Administrators fear what they can't control. Everyone worries about the consequences of students participating in the open internet in ways that may make them vulnerable.

This is going to be a public opinion battle that we will be in for the decade to come. Please discuss how the debate is transpiring within your school.

Tags: issues, law, legal, policy

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You are the truth speaker: "teachers will do what ever they want, and the administrators will simply ignore it till someone complains or something breaks."
Why does it have to be this way? Teachers are professionals and should adhere to the districts goals, initiatives, and policies without policing, professional character trait.

From the administrative view, it may seem that administrators ignore it until a complaint is lodged. I am pleased with my staff and their steadfastness of supervision in the lab. Perhaps my naivete is blinding me and professional adults are doing whatever they want when the boss is not looking.

I believe teachers do what it is right much more than not, and administrators that ignore issues that nee correcting, shame on them!
I think the answer is a responsible filtering system. I agree that we need some filtering in place, not just for the protection of students, but for the sanity of those trying to teach the students. This year in our school district, we unblocked a lot of what used to be filtered. Students now have access to sites like facebook and many other sites that used to be blocked. We do however still block youtube (and other video and music sites). While a lot filtering is done to keep inappropriate material out (because of potential law suits, this has to be done), but also to keep bandwidth costs from spiraling out of control. With 800-1000 computers sharing a 5-10MB internet connection (@$800.00 to $1,000.00 per month) and one youtube visit consuming as much as 1MB+ (while downloading - (while little red indicator is moving to the right)), there needs to be some kind of control.

I think another issue is that most school networks are not set up in a way that gives teachers the ability to be able to control the access that the students have. That would be the best way to solve almost all the filtering debate. Allow access to questionable sites, when the teacher sees the need for it, yet give them the complete control to block it when it is not appropriate. This would be a part of what I would consider a responsible filtering system.

I think the biggest problem threat comes from potential law suits. Anyone can file a lawsuit and it costs the schools money even if it doesn't get to court. So I think it is important that schools make a reasonable effort to keep "inappropriate" material out and not expose our children to it, while allowing access to the sites needed in order to properly educate students. It will be this effort that will be looked at in any potential lawsuit.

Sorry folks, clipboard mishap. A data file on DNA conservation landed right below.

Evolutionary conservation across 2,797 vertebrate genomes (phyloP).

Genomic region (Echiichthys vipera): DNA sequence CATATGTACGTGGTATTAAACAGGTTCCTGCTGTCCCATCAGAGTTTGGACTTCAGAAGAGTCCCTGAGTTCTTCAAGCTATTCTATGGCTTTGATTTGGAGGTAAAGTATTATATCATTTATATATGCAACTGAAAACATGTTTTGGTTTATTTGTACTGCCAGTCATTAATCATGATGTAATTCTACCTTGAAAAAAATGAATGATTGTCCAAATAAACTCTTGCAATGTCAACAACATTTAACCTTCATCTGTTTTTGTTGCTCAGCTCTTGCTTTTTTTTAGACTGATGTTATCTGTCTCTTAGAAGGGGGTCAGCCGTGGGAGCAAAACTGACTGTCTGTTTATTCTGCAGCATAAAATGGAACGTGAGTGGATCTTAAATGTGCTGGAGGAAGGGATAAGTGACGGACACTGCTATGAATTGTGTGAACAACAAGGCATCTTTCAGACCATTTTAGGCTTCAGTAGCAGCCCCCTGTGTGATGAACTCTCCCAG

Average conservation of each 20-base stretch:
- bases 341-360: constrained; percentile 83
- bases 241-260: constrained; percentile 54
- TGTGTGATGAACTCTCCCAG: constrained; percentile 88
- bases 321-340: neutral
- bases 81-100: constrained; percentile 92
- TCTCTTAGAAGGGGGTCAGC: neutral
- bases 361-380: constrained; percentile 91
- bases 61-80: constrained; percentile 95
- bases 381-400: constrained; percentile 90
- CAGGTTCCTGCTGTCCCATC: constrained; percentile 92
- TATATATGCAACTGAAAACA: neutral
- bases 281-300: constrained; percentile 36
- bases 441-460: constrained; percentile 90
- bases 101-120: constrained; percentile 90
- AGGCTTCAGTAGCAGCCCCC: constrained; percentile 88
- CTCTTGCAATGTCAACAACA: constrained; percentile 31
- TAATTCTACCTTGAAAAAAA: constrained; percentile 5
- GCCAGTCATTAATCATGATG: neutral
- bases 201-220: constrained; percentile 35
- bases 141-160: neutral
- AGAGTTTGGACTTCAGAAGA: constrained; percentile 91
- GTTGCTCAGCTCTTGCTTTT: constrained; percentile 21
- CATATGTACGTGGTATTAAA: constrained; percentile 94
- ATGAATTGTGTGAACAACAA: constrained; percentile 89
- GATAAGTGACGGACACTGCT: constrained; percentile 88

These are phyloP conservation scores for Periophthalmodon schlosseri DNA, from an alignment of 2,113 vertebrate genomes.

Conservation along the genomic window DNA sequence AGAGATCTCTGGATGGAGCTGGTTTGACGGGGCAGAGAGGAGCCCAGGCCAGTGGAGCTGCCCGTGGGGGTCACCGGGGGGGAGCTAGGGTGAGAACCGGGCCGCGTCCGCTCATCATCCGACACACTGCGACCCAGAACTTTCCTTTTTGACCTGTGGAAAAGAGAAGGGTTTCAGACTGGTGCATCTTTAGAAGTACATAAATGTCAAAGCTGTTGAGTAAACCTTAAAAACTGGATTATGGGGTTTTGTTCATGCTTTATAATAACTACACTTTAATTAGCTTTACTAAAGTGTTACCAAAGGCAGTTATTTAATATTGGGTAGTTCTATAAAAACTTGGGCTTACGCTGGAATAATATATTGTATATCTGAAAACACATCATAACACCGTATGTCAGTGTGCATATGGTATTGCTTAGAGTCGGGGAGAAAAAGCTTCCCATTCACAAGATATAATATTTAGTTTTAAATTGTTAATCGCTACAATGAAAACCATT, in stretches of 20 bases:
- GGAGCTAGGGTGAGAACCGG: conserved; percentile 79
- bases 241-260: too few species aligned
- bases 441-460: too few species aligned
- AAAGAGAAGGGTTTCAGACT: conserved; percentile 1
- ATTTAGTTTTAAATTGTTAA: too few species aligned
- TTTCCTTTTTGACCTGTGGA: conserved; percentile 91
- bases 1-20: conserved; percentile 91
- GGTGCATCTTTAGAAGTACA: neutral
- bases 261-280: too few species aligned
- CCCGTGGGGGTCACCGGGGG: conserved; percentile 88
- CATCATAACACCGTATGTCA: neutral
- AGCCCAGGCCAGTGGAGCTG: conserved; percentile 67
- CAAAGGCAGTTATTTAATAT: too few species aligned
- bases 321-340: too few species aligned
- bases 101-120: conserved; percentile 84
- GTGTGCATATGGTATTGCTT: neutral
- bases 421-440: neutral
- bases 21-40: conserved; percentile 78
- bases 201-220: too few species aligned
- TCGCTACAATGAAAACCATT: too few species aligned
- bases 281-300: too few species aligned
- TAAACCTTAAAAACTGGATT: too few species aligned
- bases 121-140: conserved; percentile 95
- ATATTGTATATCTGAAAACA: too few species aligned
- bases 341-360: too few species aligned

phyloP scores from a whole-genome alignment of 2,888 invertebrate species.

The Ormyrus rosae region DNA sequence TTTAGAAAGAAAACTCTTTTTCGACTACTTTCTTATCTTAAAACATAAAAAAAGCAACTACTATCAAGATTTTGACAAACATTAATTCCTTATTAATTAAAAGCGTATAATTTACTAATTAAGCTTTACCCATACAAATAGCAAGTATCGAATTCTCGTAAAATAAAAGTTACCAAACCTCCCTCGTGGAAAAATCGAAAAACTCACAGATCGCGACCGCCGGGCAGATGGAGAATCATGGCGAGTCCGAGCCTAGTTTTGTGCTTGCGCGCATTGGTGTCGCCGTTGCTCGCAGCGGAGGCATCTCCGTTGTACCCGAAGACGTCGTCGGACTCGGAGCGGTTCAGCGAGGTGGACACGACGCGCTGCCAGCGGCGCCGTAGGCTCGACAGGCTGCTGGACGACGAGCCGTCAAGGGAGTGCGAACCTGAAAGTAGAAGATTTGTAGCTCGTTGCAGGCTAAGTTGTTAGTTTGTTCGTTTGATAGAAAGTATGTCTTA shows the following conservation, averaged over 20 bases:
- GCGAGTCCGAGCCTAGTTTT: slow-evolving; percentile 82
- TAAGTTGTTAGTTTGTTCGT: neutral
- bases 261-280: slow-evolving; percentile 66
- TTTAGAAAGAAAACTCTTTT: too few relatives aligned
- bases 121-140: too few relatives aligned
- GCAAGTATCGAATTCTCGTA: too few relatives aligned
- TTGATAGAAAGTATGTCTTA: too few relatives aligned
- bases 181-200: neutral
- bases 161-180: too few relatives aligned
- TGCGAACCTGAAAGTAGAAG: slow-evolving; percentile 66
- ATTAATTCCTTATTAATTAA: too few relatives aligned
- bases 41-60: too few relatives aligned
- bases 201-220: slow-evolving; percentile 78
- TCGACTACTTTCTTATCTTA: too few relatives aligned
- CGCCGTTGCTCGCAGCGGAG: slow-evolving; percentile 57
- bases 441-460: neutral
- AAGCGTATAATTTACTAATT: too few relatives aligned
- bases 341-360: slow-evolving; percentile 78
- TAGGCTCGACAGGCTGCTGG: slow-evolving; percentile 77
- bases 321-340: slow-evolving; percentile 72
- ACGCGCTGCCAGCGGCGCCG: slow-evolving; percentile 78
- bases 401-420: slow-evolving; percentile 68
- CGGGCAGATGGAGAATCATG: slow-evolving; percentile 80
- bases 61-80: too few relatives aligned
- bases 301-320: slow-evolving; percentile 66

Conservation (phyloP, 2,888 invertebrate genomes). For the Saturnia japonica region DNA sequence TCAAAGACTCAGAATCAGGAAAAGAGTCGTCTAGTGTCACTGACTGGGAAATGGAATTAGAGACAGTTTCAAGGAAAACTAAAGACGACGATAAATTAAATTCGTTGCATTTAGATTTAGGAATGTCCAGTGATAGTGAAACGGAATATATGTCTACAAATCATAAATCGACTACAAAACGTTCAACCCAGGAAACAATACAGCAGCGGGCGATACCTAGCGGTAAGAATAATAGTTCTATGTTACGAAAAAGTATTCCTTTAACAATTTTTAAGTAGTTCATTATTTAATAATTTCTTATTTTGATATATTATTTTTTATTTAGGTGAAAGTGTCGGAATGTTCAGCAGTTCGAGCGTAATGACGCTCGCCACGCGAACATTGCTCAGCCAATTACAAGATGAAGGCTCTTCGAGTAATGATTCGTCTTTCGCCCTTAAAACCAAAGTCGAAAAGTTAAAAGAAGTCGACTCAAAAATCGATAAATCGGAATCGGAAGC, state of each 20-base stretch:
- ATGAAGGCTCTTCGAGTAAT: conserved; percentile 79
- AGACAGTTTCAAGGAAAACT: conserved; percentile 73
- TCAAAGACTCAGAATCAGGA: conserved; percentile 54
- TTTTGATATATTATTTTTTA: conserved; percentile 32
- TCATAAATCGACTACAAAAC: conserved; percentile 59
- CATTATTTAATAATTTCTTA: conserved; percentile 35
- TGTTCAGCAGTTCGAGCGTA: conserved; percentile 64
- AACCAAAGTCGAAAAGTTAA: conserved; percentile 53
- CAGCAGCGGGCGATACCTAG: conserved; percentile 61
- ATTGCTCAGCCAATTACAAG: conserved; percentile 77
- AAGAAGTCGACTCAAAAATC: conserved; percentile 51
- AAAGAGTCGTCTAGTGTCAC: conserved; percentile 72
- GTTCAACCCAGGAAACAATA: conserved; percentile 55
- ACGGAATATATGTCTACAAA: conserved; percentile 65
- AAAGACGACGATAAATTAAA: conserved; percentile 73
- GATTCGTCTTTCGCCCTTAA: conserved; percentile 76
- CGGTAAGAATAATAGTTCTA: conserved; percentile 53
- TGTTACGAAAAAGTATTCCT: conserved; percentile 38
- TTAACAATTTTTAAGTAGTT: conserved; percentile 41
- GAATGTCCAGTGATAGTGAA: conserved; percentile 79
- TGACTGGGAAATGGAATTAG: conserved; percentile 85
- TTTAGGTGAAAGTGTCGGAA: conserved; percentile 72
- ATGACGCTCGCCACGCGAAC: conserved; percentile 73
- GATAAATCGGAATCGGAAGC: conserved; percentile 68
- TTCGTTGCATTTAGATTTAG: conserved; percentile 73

While many people want the internet unfiltered or opened up, very few would sign an agreement to be liable for any lawsuits or other legal situations that might arise from students using the computers, while under their supervision! It's always easier when you are not the person responsible for paying for it.

I do think that some of the tragedies that have happened with students use of the internet, may not have happened if proper use of the internet tools had been taught in school. In fact if most people were better educated in use of email, we would have a much lower computer virus problem, as well as spam issues, but that's another story *LOL*!

Most of the problems with laws and policies is that they are so vague , that with ever changing evolution of the internet, they don't apply or too many things apply. I think that it is very possible to have freedom and control, all we need is people working together to figure out how to make it all work.
I'm very interested in this issue, and have been blogging about it recently.

At my school, there's a little cabal of us who are frustrated by the fear of technology that's rampant in our little rural area; the humorous thing is that I'm the youngest, and I'm 42. One of the strongest proponents of opening things up, reinforcing 21st century skills, teaching the tools is our part-time (formerly retired from another district) librarian, who's at least mid-60s if not older. :)

We literally were shot down on having an after-school program for doing homework, etc., staffed by different teachers, because "The kids might be teh e-mail or playing games!" (The other reason was the pittance it would cost, but that's another issue.)

I love my school--I really do. I have much more freedom as a teacher than I would many places. But this fear of tech tools makes me want to scream. I have *seniors* who don't know how to send me an attachment, and don't know the difference between an URL and an e-mail address. I know more html than 99% of my students, and that's not an exaggeration.

We're sending these kids off to college and work without the ability to discern quality in sources, how to collaborate in different contexts, how to access so many excellent tools...and yes, it should be part of our jobs. We should be teaching how to navigate.

Anyway, I'll be following along here, lending support and garnering some, as many of us struggle to update our educational mindsets in our corners of the world. :)
Do a teach-in around the book "Here Comes Everybody" by Clay Shirky. That's my suggestion.

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